A petition calling to overturn Article 50 and to keep the UK in the European Union has reached 3 million signatures.

Truro and Falmouth had strong feelings about the matter, with 3% of its constituents signing the petition. Most other constituencies came in at about 1.5%, with the highest turnouts being Brighton and Bristol West, both at 6.9%.

Falmouth town centre

Ed, 26, is a resident of Falmouth. He thinks that the petition is a sign of democracy in action.

“There’s so much support for it. I think it’s a way that our generation are showing a little more support about our say. [A lot of us] feel that it’s all gone on a little bit too long now.”

The UK has been in the process of leaving the EU since 2016. No headway has been made with regards to any kind of trade deal as of yet.

“It’s very generational and I think it’s a good thing that we’re doing this.”

Others were less optimistic about the petition.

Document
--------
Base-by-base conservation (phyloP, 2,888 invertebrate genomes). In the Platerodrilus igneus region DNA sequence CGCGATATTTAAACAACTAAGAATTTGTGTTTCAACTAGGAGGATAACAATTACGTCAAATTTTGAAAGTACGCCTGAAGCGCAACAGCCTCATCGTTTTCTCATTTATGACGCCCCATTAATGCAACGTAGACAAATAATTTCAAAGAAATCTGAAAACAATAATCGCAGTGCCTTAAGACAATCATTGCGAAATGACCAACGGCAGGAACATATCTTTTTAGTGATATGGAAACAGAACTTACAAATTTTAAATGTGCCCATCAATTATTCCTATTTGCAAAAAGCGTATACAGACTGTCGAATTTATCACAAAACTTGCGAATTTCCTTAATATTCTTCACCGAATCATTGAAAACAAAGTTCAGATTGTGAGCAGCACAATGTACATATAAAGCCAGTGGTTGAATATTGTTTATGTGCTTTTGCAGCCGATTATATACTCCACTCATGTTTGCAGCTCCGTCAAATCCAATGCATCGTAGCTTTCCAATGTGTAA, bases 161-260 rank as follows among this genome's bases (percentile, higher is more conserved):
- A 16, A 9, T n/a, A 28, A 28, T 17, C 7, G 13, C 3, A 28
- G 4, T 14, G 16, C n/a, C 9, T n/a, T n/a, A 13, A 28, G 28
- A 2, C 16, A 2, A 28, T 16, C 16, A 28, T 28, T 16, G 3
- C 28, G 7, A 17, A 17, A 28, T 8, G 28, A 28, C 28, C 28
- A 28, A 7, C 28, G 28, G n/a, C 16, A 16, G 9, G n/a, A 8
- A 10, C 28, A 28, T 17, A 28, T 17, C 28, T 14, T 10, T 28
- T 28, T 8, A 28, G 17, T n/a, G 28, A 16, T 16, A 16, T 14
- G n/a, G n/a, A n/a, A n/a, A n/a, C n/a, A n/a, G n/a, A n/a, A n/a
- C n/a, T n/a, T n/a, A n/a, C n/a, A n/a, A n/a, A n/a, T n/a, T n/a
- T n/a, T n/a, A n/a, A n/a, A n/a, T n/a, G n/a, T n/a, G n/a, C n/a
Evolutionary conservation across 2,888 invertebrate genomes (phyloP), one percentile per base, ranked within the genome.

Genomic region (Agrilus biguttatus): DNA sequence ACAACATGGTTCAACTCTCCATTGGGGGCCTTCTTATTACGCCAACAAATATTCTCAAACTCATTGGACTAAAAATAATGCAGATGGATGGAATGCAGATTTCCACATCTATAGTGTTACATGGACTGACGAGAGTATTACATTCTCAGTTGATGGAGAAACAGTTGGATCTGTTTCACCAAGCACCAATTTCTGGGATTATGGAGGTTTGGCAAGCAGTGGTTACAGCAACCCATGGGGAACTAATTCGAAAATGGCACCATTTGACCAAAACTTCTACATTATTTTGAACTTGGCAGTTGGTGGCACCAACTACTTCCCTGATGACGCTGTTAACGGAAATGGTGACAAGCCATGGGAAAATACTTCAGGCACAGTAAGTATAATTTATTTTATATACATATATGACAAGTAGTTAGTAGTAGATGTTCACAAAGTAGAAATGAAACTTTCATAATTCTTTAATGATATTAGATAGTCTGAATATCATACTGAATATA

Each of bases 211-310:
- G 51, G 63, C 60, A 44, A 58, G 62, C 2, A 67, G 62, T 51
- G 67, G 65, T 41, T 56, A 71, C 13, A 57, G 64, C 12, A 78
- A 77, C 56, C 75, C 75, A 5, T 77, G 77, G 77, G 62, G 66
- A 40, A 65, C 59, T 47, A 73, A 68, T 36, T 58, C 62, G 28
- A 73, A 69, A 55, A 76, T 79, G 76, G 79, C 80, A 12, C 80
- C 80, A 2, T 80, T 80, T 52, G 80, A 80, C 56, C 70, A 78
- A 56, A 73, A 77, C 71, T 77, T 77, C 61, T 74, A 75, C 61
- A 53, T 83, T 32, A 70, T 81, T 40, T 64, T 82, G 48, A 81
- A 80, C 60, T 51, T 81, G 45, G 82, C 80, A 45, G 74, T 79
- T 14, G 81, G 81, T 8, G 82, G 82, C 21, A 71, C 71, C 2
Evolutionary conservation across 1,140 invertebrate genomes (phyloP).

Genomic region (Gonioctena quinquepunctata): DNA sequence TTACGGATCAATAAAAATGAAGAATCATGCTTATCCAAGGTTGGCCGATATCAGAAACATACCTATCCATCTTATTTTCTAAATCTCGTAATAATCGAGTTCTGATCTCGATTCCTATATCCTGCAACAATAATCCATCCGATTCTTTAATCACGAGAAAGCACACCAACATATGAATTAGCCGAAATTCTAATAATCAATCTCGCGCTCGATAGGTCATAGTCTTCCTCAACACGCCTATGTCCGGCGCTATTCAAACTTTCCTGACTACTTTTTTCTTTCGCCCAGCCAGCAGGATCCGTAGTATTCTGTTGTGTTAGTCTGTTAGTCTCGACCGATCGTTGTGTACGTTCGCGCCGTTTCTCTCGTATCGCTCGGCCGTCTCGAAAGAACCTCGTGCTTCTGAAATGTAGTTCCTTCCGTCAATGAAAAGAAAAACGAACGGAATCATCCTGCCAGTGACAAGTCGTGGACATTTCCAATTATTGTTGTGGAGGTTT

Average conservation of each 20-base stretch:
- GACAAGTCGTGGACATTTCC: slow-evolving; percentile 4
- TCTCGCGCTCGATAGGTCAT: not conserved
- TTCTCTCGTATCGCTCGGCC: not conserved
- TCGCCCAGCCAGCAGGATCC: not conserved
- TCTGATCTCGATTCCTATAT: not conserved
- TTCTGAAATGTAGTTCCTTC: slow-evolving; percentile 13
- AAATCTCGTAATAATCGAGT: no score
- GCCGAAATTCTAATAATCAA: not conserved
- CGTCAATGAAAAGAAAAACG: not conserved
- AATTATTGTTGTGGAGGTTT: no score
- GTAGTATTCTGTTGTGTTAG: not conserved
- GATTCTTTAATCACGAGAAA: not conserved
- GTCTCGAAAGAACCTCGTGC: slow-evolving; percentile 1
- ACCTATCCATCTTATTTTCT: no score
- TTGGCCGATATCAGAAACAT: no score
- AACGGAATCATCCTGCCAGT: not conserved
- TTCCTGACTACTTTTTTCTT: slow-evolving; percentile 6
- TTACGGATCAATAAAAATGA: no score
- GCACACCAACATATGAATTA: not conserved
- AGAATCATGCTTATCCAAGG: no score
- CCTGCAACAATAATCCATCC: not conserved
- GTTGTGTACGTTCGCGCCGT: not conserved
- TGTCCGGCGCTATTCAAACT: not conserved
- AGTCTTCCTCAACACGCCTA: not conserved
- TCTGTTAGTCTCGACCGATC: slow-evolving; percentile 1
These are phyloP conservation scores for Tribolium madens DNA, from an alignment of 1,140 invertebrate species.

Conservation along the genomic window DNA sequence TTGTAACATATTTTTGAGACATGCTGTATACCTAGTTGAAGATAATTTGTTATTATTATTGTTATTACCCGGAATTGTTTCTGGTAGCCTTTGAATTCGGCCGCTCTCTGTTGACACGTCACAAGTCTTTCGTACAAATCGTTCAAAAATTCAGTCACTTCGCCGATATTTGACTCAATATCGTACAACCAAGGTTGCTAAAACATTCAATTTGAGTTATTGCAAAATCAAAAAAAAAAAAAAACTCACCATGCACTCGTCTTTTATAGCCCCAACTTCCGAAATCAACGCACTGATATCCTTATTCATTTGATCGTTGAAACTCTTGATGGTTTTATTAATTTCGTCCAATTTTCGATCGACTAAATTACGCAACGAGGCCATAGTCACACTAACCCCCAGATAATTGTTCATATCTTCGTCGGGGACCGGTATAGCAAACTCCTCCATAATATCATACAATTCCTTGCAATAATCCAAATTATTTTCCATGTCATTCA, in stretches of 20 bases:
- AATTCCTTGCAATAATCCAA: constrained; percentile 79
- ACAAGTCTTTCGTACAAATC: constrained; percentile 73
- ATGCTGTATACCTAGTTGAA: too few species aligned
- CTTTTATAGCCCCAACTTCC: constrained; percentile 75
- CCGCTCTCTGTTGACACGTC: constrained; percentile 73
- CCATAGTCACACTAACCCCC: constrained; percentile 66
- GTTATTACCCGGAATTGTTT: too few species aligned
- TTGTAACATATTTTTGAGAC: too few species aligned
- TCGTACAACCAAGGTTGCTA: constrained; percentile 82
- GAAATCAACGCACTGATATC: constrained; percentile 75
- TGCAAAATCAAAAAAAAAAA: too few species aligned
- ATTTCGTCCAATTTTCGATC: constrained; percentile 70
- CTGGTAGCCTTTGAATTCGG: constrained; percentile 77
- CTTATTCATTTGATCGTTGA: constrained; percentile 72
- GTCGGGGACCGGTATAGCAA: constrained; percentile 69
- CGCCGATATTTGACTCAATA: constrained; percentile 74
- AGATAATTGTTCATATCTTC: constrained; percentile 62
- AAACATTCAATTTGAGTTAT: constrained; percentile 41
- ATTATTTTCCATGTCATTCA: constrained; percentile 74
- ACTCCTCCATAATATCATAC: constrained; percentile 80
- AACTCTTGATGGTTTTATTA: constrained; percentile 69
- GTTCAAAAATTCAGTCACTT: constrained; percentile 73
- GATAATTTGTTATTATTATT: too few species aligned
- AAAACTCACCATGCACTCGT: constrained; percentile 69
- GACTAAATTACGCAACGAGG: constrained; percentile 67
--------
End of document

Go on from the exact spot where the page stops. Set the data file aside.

“I think we should get out. I’d be very disappointed if the decision was overturned,” says Alan, 51.

It has been repeatedly suggested by critics of Brexit that the 2016 referendum’s results should be overturned and the UK should remain in the European Union, but a spokesperson for Prime Minister Theresa May told the BBC that failing to deliver on the referendum result would be a “failure of democracy” that the PM wouldn’t support.

“I wouldn’t be voting for anyone again, that’s for sure.”

Adam, 22, has a slightly different view on the whole affair. He voted remain in 2016, but doesn’t think that the petition is a good idea.

“I wouldn’t have signed it. Not because I voted for Brexit – I voted for remain and am very much in favour of the EU but we live in a democracy and invalidating that vote would set a dangerous precedent about the value of citizens going out to the polling station.”

Experts suggest that while the petition will most likely not directly lead to a change in the UK’s rapidly-approaching exit from the European Union, it may put a spotlight on the issue as revoking Article 50 was previously a “taboo subject” at Westminster.